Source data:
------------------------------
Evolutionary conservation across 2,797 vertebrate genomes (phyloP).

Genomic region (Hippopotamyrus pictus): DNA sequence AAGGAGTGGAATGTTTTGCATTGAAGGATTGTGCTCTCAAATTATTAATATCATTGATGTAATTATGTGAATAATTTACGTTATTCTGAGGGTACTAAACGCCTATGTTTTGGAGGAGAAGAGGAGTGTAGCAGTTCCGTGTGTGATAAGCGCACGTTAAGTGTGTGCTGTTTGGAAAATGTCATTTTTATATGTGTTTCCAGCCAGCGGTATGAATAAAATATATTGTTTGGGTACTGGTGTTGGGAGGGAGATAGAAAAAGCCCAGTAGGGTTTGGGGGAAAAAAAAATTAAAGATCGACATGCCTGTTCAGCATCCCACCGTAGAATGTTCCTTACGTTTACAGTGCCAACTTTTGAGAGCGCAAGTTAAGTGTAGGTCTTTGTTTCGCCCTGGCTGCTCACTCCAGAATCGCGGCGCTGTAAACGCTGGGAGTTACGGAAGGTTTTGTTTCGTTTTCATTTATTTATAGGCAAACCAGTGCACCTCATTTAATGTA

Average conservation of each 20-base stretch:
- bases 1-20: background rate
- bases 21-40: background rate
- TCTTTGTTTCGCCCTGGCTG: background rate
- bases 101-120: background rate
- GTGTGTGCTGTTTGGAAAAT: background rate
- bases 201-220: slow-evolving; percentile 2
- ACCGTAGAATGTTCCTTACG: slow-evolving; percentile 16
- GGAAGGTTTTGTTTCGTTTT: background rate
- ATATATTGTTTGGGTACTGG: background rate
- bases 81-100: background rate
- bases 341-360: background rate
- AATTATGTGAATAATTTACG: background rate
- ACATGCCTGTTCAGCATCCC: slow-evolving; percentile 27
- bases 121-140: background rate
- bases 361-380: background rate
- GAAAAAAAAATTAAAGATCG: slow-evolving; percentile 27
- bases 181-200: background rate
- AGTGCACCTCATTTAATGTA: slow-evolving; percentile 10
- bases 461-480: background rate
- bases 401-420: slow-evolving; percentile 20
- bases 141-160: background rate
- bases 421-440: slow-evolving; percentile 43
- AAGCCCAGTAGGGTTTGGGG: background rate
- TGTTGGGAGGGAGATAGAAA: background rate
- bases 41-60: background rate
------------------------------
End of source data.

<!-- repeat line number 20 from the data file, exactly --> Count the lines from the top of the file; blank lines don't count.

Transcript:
- bases 181-200: background rate